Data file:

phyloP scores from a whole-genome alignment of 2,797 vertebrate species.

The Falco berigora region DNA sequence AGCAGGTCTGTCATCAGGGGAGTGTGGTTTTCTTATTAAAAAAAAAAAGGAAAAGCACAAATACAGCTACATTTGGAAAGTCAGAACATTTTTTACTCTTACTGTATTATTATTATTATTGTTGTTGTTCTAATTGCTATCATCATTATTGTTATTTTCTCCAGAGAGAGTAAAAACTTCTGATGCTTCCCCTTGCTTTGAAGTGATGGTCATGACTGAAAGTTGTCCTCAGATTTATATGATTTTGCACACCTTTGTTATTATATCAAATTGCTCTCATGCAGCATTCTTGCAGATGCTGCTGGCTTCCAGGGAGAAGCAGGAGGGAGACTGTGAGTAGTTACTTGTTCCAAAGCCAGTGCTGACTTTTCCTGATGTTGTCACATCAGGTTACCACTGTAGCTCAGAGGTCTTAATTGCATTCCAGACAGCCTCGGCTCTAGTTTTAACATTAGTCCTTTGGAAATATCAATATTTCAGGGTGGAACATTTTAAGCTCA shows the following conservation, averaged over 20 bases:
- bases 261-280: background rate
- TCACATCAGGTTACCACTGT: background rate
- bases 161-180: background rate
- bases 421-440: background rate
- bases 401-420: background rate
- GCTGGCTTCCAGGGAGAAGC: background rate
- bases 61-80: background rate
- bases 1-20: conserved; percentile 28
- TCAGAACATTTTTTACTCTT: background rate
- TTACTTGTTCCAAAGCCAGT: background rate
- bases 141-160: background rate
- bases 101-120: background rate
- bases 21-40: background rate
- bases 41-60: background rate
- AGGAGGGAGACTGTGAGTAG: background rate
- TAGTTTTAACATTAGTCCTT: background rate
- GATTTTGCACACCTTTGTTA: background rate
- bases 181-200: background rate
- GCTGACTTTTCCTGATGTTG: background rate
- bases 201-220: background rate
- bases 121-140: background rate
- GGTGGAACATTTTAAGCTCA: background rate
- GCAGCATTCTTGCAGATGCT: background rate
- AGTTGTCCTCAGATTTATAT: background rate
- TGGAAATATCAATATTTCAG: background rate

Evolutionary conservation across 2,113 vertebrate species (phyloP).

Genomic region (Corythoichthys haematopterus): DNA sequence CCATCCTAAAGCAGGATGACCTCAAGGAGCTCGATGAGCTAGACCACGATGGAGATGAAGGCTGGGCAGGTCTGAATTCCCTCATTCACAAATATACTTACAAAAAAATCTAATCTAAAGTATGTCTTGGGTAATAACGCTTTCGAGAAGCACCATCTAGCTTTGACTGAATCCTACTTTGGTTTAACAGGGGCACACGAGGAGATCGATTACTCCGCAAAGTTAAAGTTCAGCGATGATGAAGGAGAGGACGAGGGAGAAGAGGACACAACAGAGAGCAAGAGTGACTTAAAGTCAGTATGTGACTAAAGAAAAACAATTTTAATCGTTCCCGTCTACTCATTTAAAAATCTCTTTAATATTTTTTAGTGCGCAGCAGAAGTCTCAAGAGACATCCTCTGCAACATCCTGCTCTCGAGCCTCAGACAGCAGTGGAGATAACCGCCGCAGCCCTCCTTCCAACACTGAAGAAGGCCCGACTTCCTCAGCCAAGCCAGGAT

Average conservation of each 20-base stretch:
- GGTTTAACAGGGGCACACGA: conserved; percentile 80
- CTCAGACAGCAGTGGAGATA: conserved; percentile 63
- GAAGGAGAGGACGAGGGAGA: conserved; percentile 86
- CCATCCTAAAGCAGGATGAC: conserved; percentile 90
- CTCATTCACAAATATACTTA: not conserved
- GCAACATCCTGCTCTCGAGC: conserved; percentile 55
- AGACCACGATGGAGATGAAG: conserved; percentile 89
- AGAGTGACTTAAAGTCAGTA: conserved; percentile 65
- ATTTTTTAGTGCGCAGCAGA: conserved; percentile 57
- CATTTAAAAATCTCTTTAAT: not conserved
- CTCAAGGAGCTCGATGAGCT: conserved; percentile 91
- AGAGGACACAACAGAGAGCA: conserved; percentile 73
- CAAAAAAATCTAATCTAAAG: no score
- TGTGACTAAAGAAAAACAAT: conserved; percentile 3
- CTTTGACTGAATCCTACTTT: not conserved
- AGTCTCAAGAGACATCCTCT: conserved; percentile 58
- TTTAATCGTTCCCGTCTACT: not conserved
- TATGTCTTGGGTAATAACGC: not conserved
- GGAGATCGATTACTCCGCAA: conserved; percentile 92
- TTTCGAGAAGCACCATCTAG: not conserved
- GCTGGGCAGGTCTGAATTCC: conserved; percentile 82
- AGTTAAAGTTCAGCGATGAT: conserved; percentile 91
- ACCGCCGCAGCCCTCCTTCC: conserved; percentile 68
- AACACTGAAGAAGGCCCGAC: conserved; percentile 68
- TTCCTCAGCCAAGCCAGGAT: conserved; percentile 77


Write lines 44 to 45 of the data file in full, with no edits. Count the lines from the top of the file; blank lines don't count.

- TGTGACTAAAGAAAAACAAT: conserved; percentile 3
- CTTTGACTGAATCCTACTTT: not conserved